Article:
My informant spoke very affectionately about her mother as she recalled this folk belief/ritual that she often partakes in. While I find complete validity in her assumption that her mother brings home these objects as a way to bring protection to the household, I wonder if she does this knowingly. My informant was quite specific about how her mother felt about these items, that they were signs from angels, but she wasn’t certain about her mother’s intentions upon bringing them home. I wonder if it is partially due to a fascination with the objects in general, mementos so that she will never forget a moment when she felt seen, protected, and closer to something spiritual.

One present (holiday celebration)

“Every year my mom lets my sister and I open one singular present of our choosing, the night before Christmas. We loved that she let us do it. Been doing it as long as I can remember, so like my whole life. I’m actually not sure if it was to make [the holiday] more fun for us, but it did – it was probably just because we were being impatient once as little kids and my mom told us we could do that to try and get us to stop annoying her, but its become a tradition for us.”

This informant told me about how she finds meaning in a tradition she doesn’t even understand the origins of. Though she recalls it joyfully and seems grateful to her mother for keeping it up, I find it interesting how she assumes it may stem from a fault of her own or her sister’s own.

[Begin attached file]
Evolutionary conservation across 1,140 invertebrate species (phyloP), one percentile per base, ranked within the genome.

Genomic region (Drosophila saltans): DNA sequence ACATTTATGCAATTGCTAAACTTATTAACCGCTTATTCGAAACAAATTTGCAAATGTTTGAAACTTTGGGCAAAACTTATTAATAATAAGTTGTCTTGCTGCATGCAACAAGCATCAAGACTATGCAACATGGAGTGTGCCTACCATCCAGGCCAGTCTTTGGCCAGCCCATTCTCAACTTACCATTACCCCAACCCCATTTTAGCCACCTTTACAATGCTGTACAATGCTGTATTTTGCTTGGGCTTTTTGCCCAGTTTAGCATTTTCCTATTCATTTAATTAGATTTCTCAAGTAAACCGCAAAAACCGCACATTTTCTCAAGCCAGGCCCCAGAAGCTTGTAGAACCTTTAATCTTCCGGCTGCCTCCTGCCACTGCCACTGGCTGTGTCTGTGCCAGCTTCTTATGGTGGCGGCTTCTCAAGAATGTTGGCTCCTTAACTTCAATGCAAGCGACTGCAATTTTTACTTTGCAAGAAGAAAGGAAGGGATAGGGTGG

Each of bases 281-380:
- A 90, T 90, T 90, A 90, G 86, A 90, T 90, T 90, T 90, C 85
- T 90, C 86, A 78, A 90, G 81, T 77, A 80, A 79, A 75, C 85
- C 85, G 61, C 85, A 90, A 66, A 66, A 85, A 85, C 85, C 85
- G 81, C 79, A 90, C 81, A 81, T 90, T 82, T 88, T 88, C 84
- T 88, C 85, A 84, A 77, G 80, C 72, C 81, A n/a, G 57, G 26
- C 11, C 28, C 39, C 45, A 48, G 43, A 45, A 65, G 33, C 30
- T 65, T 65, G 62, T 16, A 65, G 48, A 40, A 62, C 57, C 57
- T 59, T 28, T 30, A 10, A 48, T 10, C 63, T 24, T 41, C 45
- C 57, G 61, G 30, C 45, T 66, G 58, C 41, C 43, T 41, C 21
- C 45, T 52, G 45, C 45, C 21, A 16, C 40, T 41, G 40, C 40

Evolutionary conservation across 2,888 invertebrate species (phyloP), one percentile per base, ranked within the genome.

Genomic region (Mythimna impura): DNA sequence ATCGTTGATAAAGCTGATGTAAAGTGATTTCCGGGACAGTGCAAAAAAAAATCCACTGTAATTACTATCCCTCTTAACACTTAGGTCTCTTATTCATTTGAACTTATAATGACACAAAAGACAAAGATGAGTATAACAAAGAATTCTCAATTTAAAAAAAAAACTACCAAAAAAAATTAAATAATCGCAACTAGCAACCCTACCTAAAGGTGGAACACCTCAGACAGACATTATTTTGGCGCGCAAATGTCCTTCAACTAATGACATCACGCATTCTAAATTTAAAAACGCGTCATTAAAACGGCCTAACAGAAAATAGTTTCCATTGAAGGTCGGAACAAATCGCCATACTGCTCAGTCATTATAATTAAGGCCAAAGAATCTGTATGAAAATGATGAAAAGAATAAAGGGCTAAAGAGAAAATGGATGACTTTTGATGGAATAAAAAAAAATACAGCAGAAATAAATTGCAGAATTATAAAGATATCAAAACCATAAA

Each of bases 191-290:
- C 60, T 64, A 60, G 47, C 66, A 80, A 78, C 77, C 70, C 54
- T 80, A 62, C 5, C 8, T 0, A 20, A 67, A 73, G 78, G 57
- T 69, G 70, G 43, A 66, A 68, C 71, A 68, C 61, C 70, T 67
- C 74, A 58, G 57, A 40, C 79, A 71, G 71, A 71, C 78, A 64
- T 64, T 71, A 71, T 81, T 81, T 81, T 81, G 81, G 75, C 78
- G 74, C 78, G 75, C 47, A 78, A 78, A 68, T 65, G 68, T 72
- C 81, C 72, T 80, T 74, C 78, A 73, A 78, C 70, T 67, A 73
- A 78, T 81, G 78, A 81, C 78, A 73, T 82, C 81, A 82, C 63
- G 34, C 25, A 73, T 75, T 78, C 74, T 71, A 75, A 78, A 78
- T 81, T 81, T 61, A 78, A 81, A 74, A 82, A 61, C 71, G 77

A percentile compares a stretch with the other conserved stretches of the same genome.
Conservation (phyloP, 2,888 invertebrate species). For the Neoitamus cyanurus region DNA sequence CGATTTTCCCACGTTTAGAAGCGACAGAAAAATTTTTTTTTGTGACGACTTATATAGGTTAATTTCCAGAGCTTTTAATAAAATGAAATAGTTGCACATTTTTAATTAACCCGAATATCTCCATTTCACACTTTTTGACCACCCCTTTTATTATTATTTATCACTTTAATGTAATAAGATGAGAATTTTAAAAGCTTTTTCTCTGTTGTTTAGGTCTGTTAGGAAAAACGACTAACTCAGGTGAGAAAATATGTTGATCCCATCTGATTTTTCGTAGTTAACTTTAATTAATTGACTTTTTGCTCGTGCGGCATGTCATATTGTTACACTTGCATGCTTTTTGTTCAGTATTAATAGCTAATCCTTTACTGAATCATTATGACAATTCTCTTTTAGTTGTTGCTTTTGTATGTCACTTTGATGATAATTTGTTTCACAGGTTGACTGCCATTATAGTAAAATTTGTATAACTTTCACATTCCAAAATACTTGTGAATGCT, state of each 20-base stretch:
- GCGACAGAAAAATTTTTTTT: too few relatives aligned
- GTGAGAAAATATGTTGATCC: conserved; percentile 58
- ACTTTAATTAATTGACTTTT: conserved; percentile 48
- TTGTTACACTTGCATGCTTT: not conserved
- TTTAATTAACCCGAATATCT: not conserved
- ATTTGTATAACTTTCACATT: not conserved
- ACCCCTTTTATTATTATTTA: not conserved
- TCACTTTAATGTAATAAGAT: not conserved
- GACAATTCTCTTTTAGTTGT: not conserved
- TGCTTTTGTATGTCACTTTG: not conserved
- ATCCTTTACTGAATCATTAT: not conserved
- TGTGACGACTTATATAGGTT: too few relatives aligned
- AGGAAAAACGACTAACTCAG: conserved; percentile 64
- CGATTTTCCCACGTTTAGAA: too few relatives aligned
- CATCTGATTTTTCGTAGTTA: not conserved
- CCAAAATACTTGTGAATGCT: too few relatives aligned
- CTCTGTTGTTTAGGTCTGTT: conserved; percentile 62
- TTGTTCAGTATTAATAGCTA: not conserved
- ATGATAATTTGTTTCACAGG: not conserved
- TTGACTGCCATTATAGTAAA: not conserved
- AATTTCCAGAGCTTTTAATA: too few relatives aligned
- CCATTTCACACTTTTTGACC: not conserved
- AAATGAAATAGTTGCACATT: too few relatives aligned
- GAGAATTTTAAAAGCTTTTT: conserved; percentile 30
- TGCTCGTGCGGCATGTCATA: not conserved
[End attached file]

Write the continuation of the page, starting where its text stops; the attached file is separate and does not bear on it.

If her assumption is correct, that would mean that this holiday celebration came from a place of necessity from her mother, and yet it developed and changed into something joyfully and disconnected from its original intention.

Family Reunion (life cycle celebration)

“Growing up [my family and I] always went to [our family reunion]. We usually met in a church. Mom’s dad and all his brother’s and sisters, and all of us, we’d gather to eat and see each other – fried chicken, cream corn, corn bread, green beans, etc. We’d all just catch up and [my mom] and her sisters would sing for everyone – something folky – and then we’d take pictures. So me and granddad and grandma and mom and dad and me and my brothers, and all my first and second cousins were all in one picture, and then other sides or groups of thee family would take their own.”

My informant told me all about the family reunions he attended annually as he was growing up. He doesn’t attend them anymore, as many of those family members have passed away or become busy with their own families.